Diesel fuel can often last for 6 to 12 months without any maintenance and even longer in some applications but it certainly does not last forever. In years past diesel fuel had exceptionally long shelf life but the latest EPA regulated diesel fuel has changed that. While it may be cleaner on the CO2 output, the unintended consequence was we now have fuel that has many additives, that cause fits with engines not built for that, and requires much more management and monitoring than ever before because it is more susceptible to bacterial growth and sludge build up. All diesel fuel deteriorates over time, and the longer it sits inside of a storage tank or within your idle diesel generator, the more likely it will begin to degenerate. When a diesel power generator runs on dirty diesel fuel, the result can be sludge build-up, clogged filters and numerous other problems. Sludge build-up and clogged filters inside a diesel generator can cause the generator to function inefficiently or not at all during a power outage. The result of a dysfunctional power generator can be extensive - causing damage to the unit, not enough power to cover all primary systems and even threat of downtime during an emergency.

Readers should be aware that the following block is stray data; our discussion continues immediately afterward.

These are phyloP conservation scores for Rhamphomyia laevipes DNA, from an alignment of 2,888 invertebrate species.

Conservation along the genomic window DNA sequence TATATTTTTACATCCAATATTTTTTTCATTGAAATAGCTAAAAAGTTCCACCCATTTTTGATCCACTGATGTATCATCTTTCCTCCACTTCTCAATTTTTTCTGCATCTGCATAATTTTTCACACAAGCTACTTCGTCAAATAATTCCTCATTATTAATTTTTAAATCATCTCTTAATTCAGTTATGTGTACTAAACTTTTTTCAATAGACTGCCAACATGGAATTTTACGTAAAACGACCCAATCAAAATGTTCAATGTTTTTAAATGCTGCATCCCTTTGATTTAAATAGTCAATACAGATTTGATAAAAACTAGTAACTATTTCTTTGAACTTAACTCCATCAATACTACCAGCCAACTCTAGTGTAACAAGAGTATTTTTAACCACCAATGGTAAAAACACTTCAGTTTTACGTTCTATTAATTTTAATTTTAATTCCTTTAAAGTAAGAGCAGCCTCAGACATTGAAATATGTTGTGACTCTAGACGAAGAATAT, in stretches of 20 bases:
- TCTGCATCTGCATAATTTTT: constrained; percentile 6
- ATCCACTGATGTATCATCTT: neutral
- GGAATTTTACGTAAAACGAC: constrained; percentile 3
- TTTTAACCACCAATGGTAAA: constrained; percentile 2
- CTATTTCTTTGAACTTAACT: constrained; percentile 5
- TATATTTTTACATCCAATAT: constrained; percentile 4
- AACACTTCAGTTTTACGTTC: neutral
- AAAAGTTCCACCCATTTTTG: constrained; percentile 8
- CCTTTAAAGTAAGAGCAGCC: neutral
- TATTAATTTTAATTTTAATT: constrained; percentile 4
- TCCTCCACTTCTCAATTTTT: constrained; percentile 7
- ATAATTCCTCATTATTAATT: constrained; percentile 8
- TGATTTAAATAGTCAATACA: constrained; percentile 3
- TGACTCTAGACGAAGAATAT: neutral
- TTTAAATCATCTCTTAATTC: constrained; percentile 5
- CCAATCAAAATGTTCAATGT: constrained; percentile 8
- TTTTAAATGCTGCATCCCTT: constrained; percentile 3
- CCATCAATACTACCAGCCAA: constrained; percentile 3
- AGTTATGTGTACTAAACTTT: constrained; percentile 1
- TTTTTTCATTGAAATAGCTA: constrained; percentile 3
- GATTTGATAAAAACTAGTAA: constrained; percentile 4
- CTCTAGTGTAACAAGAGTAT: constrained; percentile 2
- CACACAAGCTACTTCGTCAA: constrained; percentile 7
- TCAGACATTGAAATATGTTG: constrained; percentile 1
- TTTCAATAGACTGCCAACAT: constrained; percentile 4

The overall condition of the diesel fuel located in the fuel tanks of your diesel powered generator should be an area of focus and definitely not overlooked. Diesel fuel is an organic substance that naturally begins to degrade over time. This process cannot be avoided, at some point water typically finds a way in either during fuel delivery or condensation and that is what starts the bacterial growth. The only defense against the breakdown of diesel fuel over time is regular fuel evaluation and cleaning - often referred to as fuel polishing. Fuel polishing usually involves fuel sampling, testing, and analysis plus sterilizing and cleaning particulates, bacteria, fungi, and rust out with chemicals and filters and sometimes algae based solutions, depending on the product or provider you are using for this type of service.